When J. Robert Oppenheimer, the scientist in charge of the Manhattan Project during World War Two, witnessed the first atomic test in the New Mexico desert, a line from Hindu scripture popped into his head: “If the radiance of a thousand suns were to burst at once into the sky, that would be like the splendor of the mighty one.”
Fifty years later, Star Trek: Voyager screenwriter Kenneth Biller echoed Oppenheimer’s quotation from the Bhagavad Gita in the first-season episode “Jetrel”. The eponymous Haakonian scientist, whose Metreon Cascade caused the destruction of a Talaxian moon fifteen years previously, tells Neelix thoughtfully, “The day when we tested the Cascade, when I saw that blinding light, brighter than a thousand suns, I knew at that moment exactly what I had become.”
Exactly what Jetrel has become is, in some ways, the core concern of the episode. Is the man whose complex technical accomplishment led to the death of 300,000 Talaxians — among them Neelix’s entire family — a monster, or just a scientist pursuing the inevitable advancement of knowledge? To some extent, “Jetrel” is careful to avoid fully endorsing either viewpoint, even suggesting that Neelix’s anger towards the architect of his family’s destruction may be a form of misplaced guilt for his own “cowardice” in refusing to fight. But in using those words “what I had become”, Biller teases Oppenheimer’s more famous quotation from the Bhagavad Gita, given in a televised interview twenty years after the dropping of the bombs on Hiroshima and Nagasaki: “Now I am become Death, the Destroyer of Worlds.”
For Jetrel, the allusion is horrifically accurate – his weapon has quite literally destroyed the world of Rinax, still hidden beneath a swirling cloud of Metreon particles when Voyager visits the Talaxian system a decade and a half later. Neelix vividly recalls witnessing the original attack:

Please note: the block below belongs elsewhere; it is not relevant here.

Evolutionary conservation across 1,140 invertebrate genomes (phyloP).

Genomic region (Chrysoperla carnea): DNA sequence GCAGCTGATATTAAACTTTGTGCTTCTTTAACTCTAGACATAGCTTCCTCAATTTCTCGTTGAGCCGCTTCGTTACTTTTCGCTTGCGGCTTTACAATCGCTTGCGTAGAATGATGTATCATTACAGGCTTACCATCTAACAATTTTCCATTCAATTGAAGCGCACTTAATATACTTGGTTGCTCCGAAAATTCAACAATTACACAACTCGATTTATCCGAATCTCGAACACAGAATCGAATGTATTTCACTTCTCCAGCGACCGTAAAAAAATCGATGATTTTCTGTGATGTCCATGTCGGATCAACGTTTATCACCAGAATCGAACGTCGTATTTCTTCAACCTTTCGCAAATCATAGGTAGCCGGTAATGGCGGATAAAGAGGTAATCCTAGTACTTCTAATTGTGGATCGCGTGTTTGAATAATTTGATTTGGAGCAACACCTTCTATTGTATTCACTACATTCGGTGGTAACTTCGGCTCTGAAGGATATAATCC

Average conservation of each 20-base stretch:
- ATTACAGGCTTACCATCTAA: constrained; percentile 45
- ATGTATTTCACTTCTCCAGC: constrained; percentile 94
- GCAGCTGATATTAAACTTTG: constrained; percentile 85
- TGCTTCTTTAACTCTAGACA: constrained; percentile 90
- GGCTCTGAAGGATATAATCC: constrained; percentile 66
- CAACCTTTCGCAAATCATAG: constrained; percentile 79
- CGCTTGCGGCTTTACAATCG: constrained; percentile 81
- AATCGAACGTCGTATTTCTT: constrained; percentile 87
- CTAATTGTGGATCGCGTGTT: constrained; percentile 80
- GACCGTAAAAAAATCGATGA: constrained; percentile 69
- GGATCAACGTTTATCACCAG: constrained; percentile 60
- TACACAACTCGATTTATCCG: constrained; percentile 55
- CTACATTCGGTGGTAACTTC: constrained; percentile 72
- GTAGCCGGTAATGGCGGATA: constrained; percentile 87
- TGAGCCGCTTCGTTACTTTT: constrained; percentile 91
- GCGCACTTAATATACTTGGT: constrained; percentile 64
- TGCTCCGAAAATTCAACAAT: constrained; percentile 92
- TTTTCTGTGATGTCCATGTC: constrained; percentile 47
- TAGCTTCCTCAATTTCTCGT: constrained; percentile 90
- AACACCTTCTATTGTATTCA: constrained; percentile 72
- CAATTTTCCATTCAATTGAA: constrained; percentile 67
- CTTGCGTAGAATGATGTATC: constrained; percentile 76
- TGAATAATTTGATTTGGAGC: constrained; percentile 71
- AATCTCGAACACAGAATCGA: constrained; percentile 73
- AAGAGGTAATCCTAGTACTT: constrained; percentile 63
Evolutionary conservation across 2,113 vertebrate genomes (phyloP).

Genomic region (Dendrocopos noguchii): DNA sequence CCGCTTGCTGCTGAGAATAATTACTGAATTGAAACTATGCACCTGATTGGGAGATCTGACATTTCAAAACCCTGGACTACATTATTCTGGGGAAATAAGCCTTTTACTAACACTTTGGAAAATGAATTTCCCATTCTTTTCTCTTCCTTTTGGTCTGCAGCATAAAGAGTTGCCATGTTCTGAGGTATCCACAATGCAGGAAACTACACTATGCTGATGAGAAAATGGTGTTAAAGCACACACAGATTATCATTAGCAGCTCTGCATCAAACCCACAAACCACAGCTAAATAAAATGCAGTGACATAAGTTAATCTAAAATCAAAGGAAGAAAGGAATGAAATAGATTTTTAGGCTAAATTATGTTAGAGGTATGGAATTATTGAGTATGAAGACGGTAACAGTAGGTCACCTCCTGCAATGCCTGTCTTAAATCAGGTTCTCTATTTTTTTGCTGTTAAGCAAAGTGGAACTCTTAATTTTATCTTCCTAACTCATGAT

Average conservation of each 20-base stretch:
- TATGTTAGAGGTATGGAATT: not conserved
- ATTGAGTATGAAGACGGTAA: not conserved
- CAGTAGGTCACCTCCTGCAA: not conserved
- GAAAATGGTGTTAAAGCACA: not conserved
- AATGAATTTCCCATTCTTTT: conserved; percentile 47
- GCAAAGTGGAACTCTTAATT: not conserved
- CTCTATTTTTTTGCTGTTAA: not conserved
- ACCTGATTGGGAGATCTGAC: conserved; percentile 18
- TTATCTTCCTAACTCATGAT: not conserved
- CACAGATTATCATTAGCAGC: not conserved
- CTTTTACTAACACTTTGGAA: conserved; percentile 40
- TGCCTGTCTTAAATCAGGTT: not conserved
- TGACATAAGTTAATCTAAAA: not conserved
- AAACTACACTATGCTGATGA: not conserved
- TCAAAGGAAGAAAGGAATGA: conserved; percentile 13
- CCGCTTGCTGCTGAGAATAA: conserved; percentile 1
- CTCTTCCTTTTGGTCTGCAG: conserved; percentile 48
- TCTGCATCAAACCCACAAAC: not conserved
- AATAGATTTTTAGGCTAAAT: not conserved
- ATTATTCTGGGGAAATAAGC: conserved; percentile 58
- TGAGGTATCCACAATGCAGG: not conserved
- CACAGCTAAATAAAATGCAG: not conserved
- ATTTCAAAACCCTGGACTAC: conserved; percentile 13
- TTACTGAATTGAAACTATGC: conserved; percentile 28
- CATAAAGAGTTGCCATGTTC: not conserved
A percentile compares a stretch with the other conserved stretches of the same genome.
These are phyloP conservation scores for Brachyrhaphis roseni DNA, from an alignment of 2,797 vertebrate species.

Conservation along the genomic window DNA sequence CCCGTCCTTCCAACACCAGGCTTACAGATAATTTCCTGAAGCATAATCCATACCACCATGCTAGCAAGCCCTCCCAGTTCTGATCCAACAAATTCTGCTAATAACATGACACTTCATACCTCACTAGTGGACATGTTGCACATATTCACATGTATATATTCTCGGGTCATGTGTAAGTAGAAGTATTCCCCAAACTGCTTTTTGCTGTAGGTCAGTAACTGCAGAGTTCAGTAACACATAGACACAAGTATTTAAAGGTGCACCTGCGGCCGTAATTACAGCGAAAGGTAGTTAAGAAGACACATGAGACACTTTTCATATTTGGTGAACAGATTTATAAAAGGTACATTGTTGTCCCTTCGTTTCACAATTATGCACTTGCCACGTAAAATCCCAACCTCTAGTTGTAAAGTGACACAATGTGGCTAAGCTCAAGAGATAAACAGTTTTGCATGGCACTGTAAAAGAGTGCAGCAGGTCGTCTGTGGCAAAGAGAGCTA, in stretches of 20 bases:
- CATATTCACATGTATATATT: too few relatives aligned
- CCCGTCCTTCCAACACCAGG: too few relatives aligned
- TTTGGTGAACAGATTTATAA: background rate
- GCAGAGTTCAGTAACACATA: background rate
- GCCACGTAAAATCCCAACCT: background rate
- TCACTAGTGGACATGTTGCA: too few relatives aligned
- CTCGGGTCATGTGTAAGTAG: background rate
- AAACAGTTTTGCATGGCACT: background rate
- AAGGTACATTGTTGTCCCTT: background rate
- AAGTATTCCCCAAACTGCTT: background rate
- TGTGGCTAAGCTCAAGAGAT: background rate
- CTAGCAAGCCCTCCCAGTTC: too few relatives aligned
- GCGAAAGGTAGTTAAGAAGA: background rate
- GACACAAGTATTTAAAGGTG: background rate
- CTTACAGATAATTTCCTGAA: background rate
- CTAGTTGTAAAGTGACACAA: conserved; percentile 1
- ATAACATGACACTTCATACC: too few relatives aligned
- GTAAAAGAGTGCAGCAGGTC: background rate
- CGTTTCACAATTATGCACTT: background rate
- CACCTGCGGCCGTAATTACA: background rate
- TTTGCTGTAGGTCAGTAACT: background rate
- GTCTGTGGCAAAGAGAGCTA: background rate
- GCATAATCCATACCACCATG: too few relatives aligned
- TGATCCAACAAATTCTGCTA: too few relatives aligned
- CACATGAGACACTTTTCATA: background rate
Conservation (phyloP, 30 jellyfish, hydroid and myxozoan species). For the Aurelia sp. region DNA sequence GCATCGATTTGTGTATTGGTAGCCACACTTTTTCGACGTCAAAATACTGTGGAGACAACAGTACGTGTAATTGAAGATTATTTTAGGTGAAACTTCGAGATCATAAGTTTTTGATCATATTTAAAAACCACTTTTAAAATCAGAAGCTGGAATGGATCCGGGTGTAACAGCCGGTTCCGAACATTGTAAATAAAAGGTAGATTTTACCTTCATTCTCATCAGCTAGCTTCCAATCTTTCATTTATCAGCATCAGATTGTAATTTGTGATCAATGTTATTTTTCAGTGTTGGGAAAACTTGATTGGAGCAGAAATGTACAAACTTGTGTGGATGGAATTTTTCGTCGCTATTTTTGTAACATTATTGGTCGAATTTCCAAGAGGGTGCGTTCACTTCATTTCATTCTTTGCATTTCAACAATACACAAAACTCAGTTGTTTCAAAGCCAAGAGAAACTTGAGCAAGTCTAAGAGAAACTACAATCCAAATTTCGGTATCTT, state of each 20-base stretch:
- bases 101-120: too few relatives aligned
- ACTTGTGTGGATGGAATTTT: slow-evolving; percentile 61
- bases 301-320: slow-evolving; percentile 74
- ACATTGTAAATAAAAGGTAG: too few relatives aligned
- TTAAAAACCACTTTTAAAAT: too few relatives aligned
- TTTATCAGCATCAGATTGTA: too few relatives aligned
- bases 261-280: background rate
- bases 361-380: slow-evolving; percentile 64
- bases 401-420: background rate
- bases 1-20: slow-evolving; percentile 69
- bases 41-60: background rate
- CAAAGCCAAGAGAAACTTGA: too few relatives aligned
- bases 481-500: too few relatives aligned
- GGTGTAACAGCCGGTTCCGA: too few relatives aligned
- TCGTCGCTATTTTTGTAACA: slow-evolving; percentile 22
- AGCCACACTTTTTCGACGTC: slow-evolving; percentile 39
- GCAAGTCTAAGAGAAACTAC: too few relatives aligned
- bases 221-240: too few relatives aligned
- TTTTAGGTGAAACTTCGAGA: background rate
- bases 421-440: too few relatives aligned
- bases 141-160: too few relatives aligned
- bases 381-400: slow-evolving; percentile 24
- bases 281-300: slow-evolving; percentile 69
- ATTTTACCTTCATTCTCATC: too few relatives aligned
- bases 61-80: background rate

“[A] bright flash cut across the sky. It was so blinding that people threw themselves to the ground. […] Then we all looked up to see where the flash had come from, but the sky seemed oddly empty. It took most of us a few seconds to realise it was because Rinax was gone. Of course, the moon was still there. We just couldn't see it because of that Metreon cloud.”
75 years ago, on August 6, 1945, when the first atom bomb was dropped on the Japanese city of Hiroshima, the bright flash of light and the characteristic mushroom cloud that followed it were visible many miles away from ground zero. Up to 80,000 people were killed in a matter of moments, followed three days later by another 40,000 when a second bomb was dropped on Nagasaki. Even then, it wasn’t until August 15 that Emperor Hirohito formally announced the Japanese surrender. (The Talaxians, by contrast, took less than 24 hours to surrender to the Haakonians.)
The legacy of America’s use of the two atom bombs is a complex and anguished one, and Voyager’s contribution to the 50th-anniversary commemorations that took place around the world in 1995 is both thoughtful and humane. A conscious attempt to repeat the success of Deep Space Nine’s acclaimed episode “Duet” (which, like “Jetrel”, occupies the penultimate spot in the show’s freshman season), it took a similarly weighty topic – in this case Hiroshima rather than the Holocaust – and crafted an intimate personal drama between victim and perpetrator, carefully subverting audience assumptions about responsibility and guilt.
Both episodes, interestingly, entwine the moral legacy of these dark historical moments with lingering biological traces. In “Duet” the Kalla-Nohra disease is caused by a mining accident in a Cardassian labor camp, while in “Jetrel” the blood disease metremia results from exposure to Metreon isotopes, and – in another echo of the atomic science underpinning the Manhattan Project – causes fission at the cellular level.
For Voyager writer Kenneth Biller, researching the radiation poisoning that occurred after the Hiroshima and Nagasaki attacks was the most grueling part of working on the episode. “I did research and saw footage of people with radiation poisoning,” he told Cinefantastique the following year. “I was depressed for weeks while writing it.”